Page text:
Church Family Means No One Gets Left Behind

by Oct 12, 2021Special Needs Ministry0 comments

These 5 tips can help children and youth workers ensure that church family means no one gets left behind as building programs open up again.

Church family means no one gets left behind. Guest blogger Mark Arnold tweaks and applies the famous Lilo & Stitch to churches. He offers tips to children and youth ministry workers who want to be sure that children and youth with disabilities and special needs aren’t left behind as in person activities resume.

Like many children’s and youth workers, I love a good Disney movie. A well-known quote from Lilo & Stitch keeps coming to mind whenever I think about the return to in-building children’s and youth work.

“Ohana means family. Family means no one gets left behind or forgotten.”

So often, families of children with special needs or disabilities find themselves forgotten, overlooked, or not considered when plans are made. It is unsurprising that many church leaders and children’s and youth teams are excitedly opening the church doors again. Personally, I’ve been saddened to people posting on social media about how thrilled they are to no longer run Zoom sessions. For families who cannot, for all kinds of reasons, attend in-building activities, this attitude is harmful. It’s another form of exclusion.

As the pandemic eases, let’s not choose between in the building or online children’s and youth work. Let’s not create exclusion by cutting off families who were able to connect to church like never before during COVID. Instead, let’s make sure that church family means no one gets left behind or forgotten.

These 5 Cs can help with this:

1. Communicate

Ask families what they prefer, what they are able to access, what resources they need to join in. Make sure you are including them as you plan, remembering the truth of a phrase used by the disabled community: Nothing about us without us.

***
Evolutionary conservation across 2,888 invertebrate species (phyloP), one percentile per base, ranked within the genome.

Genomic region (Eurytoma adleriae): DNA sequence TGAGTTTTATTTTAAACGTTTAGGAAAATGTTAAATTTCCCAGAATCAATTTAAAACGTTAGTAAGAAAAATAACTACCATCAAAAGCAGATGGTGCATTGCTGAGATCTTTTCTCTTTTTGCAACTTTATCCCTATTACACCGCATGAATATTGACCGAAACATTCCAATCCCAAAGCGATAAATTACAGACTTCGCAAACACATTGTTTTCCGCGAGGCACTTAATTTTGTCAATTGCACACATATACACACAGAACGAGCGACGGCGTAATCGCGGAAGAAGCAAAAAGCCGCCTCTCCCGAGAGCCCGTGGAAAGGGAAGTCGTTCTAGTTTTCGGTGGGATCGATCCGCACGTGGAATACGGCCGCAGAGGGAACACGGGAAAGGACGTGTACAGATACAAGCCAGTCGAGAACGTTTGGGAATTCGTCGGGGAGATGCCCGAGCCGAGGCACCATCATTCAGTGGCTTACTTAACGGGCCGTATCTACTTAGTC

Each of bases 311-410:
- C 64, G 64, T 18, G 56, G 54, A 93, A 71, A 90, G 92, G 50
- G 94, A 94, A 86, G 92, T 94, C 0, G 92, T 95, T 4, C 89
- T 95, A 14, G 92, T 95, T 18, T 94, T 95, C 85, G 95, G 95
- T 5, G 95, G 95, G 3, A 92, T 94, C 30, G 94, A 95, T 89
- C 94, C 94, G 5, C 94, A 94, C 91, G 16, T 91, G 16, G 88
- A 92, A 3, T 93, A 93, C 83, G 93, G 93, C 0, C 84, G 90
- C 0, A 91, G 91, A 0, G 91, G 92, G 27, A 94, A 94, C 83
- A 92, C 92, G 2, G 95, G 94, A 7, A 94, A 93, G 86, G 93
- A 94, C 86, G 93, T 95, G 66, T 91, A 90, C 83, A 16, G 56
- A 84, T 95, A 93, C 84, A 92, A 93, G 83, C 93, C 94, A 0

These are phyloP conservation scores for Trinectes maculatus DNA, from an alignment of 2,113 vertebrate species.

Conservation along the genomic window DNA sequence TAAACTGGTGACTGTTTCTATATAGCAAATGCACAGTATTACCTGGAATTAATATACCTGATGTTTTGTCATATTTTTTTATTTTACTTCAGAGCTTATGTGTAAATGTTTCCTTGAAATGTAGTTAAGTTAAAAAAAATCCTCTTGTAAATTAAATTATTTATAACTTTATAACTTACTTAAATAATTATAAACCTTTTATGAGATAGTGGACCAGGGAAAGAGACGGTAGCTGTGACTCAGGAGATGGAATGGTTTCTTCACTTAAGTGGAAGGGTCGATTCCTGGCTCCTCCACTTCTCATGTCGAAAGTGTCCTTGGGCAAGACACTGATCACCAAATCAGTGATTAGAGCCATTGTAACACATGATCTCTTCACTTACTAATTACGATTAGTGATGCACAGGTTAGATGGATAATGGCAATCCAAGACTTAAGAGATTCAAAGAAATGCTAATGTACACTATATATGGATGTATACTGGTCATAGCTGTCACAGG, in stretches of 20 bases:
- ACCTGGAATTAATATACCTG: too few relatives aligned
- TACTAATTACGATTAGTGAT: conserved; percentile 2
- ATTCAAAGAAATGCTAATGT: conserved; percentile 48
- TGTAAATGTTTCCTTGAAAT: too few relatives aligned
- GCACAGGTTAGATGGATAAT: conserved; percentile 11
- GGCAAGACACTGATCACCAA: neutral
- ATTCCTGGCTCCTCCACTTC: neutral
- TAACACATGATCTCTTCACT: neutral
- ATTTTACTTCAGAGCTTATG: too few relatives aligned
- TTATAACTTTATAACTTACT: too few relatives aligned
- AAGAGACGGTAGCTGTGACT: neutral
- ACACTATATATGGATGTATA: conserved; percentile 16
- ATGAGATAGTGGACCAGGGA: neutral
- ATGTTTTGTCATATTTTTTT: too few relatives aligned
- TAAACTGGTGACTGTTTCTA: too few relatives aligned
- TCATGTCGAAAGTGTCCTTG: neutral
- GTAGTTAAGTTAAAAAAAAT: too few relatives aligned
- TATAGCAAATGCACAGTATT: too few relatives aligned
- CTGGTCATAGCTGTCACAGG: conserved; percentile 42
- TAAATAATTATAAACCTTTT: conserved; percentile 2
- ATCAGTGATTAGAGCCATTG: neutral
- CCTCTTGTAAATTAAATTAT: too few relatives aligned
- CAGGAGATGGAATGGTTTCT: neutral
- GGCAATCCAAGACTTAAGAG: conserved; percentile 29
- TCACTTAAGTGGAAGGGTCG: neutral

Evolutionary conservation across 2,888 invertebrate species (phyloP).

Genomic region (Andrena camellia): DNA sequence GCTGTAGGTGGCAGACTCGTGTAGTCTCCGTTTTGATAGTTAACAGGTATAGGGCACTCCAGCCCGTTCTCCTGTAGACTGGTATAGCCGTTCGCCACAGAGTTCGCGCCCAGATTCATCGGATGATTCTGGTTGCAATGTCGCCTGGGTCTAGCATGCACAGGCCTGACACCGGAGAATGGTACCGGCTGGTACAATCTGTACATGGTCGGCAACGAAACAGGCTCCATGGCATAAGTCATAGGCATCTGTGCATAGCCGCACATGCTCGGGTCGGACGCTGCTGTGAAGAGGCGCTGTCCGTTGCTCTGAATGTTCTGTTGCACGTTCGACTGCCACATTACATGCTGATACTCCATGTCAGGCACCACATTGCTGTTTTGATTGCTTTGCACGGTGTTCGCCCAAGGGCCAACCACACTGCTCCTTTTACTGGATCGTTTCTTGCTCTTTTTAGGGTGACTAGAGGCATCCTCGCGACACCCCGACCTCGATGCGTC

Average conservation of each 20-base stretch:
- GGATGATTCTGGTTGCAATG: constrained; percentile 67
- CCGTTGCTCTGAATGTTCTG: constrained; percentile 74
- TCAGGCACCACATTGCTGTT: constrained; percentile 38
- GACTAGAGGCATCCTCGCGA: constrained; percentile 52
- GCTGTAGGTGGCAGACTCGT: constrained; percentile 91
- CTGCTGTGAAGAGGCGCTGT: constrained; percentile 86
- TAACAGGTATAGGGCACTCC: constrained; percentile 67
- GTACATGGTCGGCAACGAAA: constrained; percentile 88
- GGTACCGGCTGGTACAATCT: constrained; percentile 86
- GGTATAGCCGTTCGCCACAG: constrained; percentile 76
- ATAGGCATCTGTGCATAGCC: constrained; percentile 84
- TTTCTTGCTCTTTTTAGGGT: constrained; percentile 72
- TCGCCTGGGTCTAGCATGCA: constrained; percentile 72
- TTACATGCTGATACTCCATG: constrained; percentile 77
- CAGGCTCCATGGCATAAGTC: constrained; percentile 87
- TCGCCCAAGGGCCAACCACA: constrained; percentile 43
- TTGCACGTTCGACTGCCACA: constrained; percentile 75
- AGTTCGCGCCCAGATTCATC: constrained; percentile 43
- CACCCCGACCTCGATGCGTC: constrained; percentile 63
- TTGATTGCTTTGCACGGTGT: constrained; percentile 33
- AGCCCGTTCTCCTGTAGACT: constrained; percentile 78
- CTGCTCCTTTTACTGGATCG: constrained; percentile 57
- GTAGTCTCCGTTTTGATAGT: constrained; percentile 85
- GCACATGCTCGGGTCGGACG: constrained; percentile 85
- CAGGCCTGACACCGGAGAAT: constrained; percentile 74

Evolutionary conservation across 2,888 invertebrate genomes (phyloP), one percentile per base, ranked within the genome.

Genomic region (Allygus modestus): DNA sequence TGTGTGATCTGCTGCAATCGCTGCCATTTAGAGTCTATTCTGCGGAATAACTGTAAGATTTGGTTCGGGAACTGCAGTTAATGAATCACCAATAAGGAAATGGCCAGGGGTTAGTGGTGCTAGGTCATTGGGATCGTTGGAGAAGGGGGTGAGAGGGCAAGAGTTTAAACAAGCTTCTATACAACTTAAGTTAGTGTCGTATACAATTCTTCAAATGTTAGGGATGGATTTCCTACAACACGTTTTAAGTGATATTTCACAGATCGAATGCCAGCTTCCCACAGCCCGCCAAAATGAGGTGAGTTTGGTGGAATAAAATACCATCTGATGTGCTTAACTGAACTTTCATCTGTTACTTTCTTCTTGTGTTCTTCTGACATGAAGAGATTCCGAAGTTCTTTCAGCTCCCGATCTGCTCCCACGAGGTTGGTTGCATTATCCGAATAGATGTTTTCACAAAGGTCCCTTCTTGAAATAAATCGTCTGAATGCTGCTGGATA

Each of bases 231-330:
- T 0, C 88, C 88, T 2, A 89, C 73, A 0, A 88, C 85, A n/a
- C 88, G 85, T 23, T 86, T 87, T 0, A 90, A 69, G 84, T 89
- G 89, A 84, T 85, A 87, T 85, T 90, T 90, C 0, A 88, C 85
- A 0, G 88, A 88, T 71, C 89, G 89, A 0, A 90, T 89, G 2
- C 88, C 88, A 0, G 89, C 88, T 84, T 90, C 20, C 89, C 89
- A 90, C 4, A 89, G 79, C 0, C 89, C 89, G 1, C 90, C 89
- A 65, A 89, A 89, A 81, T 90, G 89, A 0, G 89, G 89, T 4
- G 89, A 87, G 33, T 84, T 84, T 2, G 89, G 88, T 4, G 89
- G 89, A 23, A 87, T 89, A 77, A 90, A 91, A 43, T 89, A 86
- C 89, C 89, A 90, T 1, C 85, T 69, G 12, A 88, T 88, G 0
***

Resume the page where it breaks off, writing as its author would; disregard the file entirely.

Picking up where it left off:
2. Community

Recognise that your community includes families that come to the building and families that connect from home. Structure your activities in ways that link both parts of this community together so that they can enjoy being involved wherever they are.

3. Camera

A hybrid or blended offering isn’t about providing an in-building program and broadcasting it via a static camera at the back of the room. It’s about interaction, giving families at home a chance to contribute, share and lead. It’s about having the camera moving around to see what is happening in the building. It’s about broadcasting what’s happening at home on a screen with a sound system, making it a truly interactive experience for everyone.

4. Creativity

Are you doing something crafty or creative? Drop off a bag of resources to families joining from home so that they have everything those in the church building. The resources could include craft supplies, a program, or a timetable. For those with special needs, make these items visual by including symbols and photos.

5. Check-in and Dismissal

Chatting with families as they drop off and collect their children from in-building sessions is common. Why not do the same for families connecting online? Pick up the phone or pop round for a chat rather than always dropping them an email. Ask them how the session went for them, what worked and what didn’t, what they need from you next time, how they would like to take part next time.

These tips and ideas can help you as churches open and plan for a new normal. Make sure to remember that church family means no one gets left behind or forgotten. Let’s Only then can churches ensure that families involved in the building or at participating from home feel connected and experience a sense of community.

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By Mark Arnold

Mark Arnold is the Additional Needs Ministry Director at Urban Saints, a leading national Christian children’s and youth organization. He is co-founder of the Additional Needs Alliance, a national and international advocate for children and young people with additional needs or disabilities. Mark is a Churches for All and Living Fully Network partner, a member of the Council for Disabled Children and the European Disability Network. He writes an additional needs column for Premier Youth and Children’s Work (YCW) magazine and blogs at The Additional Needs Blogfather. He is father to James, who has autism spectrum condition, associated learning disability, and epilepsy. To find out more about how Mark’s work can help you, contact him at: or @Mark_J_Arnold


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Meet Jolene

Jolene Philo is a published author, speaker, wife, and mother of a son with special needs.



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